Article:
With her bag slung over her shoulder and an orange sweater tied tightly around her waist, 10-year-old Rokia Koumaré heads for the banks of the Niger River in Bamako, Mali.
Every morning, at around 7:00 am, she and dozens of her classmates take to their school on Dialogun Island, a small pirogue with a straw roof.
Located in the Malian capital, this island school educates 218 children from the banks and islands of the River Niger. It was granted public school status in June 2022.
It was built to guarantee a place of study for young people not attending school," explains Marie Garnier, the school's coordinator. According to UNICEF, over two million Malian children do not attend school.
Rokia settles on the long benches of the boat. Some of the pupils are having breakfast, while others are playing checkerboard or talking on the phone. The engine starts up and the pirogue pulls out onto the calm waters of the River Niger.
"I'm not afraid of crossing the river by pirogue, as I'm already used to it," says Rokia.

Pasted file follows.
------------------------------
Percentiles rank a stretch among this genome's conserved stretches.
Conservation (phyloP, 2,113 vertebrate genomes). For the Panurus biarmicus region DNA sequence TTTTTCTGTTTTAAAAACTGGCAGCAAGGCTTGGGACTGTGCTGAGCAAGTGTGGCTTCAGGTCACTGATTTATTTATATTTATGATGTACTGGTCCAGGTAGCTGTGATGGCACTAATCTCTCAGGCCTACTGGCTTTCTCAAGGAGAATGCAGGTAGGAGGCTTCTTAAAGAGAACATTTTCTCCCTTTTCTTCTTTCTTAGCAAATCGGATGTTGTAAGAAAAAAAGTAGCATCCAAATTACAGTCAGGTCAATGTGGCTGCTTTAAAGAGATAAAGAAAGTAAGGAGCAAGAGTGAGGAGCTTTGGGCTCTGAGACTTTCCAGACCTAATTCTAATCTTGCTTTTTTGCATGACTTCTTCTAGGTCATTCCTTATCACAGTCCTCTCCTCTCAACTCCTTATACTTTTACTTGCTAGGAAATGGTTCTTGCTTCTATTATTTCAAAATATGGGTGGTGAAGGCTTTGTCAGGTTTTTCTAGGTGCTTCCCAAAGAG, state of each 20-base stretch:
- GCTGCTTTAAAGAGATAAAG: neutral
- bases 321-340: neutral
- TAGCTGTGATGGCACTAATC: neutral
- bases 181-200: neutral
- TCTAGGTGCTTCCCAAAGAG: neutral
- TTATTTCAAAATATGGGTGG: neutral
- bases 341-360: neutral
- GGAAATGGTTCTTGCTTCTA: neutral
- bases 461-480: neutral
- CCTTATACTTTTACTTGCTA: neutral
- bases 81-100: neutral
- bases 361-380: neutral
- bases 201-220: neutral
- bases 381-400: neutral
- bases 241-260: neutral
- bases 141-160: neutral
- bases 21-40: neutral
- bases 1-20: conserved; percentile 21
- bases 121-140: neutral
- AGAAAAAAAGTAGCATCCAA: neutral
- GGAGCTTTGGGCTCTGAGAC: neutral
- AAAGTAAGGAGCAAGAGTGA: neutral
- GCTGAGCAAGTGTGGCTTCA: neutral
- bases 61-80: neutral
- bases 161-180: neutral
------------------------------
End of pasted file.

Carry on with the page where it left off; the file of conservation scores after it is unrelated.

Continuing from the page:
Lack of means
The pirogue touches down. Adults unload the water cans, then the children disembark. They head for their school.
In the morning, pupils form a circle in the center of which the national flag is slowly hoisted by two young girls. Then they sing the national anthem, hand on heart.
Classes begin. Mastan begins to write the date in chalk on the blackboard. Behind her, other girls look on, sitting at their desks on wooden benches.
A few classrooms, protected by small walls or in tents, are set up in the middle of a wooded area. Some classes are also held outdoors, to the sound of insects. Desks are placed on the sand.
"I'm in charge of the management and two classes, which means there's a teacher problem. There are also problems with tables. Sometimes, we're obliged to carry out outdoor activities so that everyone has a space to work," explains Broulaye Konaté, the school principal.